Q: My son is in his fourth year of 8U hockey. I’m afraid that playing cross-ice is holding him back and that he will get bored with four years of this structure. What should I do?
A: Playing cross-ice hockey will not restrict a young child, because it’s an age-appropriate playing surface size designed to maximize long-term development. Conversely, playing on an ice surface (or field) that isn’t age appropriate is more likely to inhibit development. One way we can prove this is through a formula called Game Intensity Index (GII).
I recently read an article by a lacrosse coach that discussed Game Intensity Index. “Intensity” was defined as the likelihood of a player to have an opportunity for direct participation in play. The lower the GII, the more intense (engaging) the game becomes.
To determine GII, take the square footage of the playing area and divide it by the number of players. If you examine full-ice 8U 5v5 hockey, the GII is 1,700. Compare that to a cross-ice 8U game played 4v4, which produces a 637.50 GII. That means the cross-ice game is producing more than double the engagement and intensity level.
Reducing time and space and creating more decision-making opportunities at 8U never hurts development.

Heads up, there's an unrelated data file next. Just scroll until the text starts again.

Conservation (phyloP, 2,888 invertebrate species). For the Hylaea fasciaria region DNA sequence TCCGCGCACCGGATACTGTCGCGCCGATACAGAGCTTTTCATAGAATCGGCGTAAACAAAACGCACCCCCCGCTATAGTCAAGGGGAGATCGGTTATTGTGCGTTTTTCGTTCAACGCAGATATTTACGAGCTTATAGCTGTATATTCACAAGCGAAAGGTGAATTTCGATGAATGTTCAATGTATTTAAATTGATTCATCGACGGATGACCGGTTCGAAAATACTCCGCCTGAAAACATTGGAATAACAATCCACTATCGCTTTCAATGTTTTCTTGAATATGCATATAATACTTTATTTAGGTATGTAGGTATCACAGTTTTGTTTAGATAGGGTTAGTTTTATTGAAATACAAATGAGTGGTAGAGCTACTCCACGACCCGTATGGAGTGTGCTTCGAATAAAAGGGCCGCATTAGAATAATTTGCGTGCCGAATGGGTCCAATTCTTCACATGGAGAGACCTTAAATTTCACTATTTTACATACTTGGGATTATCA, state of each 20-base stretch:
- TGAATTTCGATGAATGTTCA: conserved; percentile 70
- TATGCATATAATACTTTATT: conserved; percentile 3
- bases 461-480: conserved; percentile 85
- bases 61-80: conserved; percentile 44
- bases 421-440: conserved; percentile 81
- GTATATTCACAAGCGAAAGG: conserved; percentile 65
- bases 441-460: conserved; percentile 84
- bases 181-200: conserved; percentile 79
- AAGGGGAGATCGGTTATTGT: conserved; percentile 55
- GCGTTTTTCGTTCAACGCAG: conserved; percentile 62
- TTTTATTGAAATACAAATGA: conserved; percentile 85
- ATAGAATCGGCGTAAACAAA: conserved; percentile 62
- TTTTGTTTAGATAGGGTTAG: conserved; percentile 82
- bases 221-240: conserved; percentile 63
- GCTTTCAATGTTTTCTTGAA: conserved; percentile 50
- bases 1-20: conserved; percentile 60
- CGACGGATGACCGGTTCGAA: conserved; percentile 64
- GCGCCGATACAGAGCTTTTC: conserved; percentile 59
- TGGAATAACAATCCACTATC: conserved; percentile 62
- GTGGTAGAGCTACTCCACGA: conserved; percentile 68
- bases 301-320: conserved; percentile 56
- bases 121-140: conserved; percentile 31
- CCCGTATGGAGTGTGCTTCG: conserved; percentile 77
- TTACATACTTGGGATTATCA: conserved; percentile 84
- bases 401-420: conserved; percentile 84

As for getting bored, for two reasons, I chuckle when I hear this.
First, when I play cross-ice hockey, I’m never bored. In fact, I’m more engaged because I know that I’m going to get the puck more. Getting the puck more means I have a chance to make more plays and score more goals. Since I didn’t get to score enough in my college career (do we ever get to score enough goals?), I still like scoring today.
When I coach older players and we play small-area games, I have yet to meet a player who was bored. In fact, they’re usually disappointed when it’s time to end the game. Secondly, if a player is bored after playing four years of cross-ice, what happens after they play the ensuing four or more years of full-ice hockey? Will they be bored and need to play on a Lake Superior-sized rink? Doubtful.
When you think about it, after a child’s 8U seasons, they have a lifetime of full-ice hockey ahead of them. And seeing how many adult hockey players are still lacing ‘em up – evidently not bored after countless years of skating on the same sheet of ice – I don’t see the 8U boredom argument as being valid. Besides, left to his or her own thoughts, the concept of being bored with cross-ice hockey isn’t something most 8-year-olds would conceive. Those kinds of ideas come from another source, e.g., the mind of an adult.
As parents and coaches, it’s important that we support our children, allow them to be young kids, and fuel their developing minds with positive, productive thoughts.
The author, Kenny Rausch, began his coaching career in 1996 with Boston University, his alma mater. As a player, he earned Beanpot Tournament MVP honors and was named a Hockey East Distinguished Scholar.